Friday, 28th September 1888
The confession of the man John Fitzgerald to the Hanbury street murder, coming as it does so soon after the sensational statement by the coroner at the inquest yesterday, is not regarded as likely to throw much light on the terrible mystery. Additional weight, on the other hand, is given to the theory advanced by the coroner, by the news that the mysterious American has applied to several other medical institutions. With these facts in mind public feeling has become extremely sensitive with regard to the inability of the police to track down the murderer, and meetings are being organised on a large scale in the East End to bring pressure to bear on the Government to offer a big reward and to grant a free pardon to any accomplice who did not actually commit the crime, and who is willing to turn Queen's evidence.
As a consequence of the startling statement made yesterday, by the coroner, public interest in the fate of the unfortunate Annie Chapman is revived. The clue afforded by the coroner I being followed by the police, who have now had information in their possession for a week. They are also searching for a shabby genteel man seen in Chapman's company shortly before the murder. The facts ascertained now show the object of the murders of Nicholls and Chapman was the same.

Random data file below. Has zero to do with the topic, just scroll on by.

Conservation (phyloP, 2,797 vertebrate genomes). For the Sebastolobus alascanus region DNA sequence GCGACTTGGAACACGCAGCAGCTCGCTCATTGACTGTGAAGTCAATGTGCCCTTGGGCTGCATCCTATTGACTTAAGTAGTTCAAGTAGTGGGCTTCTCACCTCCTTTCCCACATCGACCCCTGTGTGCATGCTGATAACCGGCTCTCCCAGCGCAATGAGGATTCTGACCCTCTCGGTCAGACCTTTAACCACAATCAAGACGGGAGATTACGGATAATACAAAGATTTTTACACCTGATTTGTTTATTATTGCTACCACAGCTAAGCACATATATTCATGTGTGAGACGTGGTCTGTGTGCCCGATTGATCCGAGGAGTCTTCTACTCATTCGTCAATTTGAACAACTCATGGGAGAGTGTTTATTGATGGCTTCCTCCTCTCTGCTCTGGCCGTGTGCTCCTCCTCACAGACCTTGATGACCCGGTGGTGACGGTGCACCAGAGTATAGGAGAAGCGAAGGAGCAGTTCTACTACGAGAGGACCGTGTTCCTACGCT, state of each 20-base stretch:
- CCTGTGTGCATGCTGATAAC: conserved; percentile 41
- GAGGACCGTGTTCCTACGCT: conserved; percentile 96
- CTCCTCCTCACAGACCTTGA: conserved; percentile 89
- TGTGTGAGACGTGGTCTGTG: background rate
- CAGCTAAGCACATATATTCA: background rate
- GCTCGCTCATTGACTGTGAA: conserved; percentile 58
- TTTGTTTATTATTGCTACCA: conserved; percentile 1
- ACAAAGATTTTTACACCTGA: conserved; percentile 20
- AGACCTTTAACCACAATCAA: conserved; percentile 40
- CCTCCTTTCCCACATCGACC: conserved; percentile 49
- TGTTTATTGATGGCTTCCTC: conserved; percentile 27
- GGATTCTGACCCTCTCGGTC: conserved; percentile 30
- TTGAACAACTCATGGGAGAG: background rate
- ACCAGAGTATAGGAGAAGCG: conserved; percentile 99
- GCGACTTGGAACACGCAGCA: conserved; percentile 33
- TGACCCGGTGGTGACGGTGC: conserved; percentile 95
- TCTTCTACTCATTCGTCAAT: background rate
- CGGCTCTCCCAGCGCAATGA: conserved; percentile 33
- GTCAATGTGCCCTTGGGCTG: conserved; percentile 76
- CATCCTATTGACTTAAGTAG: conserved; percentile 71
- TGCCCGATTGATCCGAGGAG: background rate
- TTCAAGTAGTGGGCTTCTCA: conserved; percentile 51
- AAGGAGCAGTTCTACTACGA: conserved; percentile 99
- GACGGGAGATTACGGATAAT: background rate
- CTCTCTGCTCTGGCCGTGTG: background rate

A bricklayer, who had evidently been drinking, stated to the Wandsworth police last night that he committed the Whitechapel murder. He is detained, but his statement is not credited.
The name of the man who made the confession is John Fitzgerald. He will be charged at the Thames Police Court.
John Fitzgerald, who is under arrest at Leman Street, Whitechapel, Police Station, from Wandsworth, on his own confession of the murder of Annie Chapman, has not been liberated. Notwithstanding a searching investigation, nothing has been discovered to justify the authorities in charging him.